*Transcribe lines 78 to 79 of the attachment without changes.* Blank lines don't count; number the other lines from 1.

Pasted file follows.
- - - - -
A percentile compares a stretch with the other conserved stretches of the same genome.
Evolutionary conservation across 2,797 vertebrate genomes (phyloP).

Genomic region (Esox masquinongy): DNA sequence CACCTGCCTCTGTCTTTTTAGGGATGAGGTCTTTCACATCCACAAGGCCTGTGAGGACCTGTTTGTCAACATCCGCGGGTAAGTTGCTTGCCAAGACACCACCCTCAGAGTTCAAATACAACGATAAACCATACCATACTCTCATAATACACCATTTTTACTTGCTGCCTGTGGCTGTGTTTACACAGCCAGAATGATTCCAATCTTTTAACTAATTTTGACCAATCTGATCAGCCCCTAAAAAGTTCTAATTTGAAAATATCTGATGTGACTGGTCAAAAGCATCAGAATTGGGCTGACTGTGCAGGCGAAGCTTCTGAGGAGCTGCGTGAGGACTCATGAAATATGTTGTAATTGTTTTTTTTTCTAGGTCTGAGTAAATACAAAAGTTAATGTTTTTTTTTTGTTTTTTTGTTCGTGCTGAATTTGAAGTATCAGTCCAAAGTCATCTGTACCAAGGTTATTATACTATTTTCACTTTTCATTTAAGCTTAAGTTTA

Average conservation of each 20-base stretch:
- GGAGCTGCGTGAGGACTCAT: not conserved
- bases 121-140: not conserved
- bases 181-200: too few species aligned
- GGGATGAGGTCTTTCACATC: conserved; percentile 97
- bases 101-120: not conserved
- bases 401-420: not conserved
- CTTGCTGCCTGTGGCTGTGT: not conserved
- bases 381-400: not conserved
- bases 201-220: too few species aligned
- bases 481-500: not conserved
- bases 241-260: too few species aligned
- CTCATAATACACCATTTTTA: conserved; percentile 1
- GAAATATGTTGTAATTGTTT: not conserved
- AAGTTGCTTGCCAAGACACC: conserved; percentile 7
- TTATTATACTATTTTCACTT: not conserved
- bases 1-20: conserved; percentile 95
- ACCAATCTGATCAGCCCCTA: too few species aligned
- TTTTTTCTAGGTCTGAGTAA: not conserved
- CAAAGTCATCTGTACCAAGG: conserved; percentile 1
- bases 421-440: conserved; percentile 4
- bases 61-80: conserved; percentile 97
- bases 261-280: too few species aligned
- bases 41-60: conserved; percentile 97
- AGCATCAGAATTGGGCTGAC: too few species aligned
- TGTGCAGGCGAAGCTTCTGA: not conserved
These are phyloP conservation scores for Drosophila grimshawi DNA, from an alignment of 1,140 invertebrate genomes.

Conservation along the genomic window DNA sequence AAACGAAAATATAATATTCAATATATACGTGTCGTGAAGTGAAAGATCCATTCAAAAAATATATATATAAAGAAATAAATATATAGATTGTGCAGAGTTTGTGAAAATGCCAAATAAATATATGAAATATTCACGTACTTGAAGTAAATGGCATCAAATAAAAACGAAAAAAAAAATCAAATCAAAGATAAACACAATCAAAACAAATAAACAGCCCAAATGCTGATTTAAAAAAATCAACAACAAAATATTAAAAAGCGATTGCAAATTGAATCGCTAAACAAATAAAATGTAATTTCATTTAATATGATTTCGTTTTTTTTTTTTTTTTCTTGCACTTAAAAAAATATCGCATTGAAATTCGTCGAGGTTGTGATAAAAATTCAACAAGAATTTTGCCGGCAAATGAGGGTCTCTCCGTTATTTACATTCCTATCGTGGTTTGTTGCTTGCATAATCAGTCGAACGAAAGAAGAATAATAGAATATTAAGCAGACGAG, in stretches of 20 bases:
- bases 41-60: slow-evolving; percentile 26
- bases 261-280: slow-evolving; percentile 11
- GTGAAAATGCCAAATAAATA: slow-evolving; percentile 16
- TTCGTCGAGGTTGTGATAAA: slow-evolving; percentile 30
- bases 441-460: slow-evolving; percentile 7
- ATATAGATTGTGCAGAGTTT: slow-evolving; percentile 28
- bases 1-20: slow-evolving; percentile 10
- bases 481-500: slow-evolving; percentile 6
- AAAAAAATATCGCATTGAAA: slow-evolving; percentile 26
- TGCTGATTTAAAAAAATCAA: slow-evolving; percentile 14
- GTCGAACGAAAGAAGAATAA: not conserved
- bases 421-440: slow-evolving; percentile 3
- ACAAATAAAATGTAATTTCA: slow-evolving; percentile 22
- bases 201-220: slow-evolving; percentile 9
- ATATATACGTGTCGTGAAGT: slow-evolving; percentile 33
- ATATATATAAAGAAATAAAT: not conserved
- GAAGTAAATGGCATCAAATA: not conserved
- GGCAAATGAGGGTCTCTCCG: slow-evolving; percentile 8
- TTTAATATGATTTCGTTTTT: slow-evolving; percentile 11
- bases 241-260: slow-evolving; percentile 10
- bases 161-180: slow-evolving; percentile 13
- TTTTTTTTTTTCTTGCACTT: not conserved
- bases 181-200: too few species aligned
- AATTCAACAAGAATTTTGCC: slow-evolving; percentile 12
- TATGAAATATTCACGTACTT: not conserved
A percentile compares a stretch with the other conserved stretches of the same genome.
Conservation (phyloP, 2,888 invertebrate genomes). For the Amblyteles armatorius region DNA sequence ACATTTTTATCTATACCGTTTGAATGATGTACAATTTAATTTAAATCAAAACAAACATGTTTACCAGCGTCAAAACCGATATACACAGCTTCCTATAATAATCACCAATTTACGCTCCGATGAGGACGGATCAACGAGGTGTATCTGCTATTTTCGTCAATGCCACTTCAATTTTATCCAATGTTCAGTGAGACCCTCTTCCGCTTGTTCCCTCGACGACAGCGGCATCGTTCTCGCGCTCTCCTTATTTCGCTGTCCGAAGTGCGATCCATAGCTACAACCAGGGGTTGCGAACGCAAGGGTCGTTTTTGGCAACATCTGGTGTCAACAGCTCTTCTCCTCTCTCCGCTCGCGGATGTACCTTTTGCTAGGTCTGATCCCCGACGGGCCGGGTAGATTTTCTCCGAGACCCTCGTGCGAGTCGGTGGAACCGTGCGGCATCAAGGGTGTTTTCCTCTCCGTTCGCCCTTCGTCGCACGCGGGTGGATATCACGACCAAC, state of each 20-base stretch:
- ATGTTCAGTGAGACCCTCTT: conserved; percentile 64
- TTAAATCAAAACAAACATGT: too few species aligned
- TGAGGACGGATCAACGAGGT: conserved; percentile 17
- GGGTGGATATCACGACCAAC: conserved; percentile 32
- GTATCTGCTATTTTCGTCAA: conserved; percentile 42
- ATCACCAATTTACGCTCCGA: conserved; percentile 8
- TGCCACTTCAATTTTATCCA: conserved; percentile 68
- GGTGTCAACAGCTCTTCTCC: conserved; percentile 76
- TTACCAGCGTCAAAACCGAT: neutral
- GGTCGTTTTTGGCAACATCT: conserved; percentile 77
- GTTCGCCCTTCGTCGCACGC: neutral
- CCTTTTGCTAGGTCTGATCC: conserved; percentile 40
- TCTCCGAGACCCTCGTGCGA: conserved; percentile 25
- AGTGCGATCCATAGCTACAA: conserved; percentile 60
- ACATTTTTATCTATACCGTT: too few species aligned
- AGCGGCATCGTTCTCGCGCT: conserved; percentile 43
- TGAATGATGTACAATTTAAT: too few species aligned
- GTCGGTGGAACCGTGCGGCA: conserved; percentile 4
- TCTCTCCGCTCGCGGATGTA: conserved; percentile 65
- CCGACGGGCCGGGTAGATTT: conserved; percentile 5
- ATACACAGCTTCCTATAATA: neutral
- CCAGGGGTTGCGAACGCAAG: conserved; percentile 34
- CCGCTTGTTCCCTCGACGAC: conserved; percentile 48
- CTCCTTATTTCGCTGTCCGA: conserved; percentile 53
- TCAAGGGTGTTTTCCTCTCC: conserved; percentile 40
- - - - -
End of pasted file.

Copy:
- CCGACGGGCCGGGTAGATTT: conserved; percentile 5
- ATACACAGCTTCCTATAATA: neutral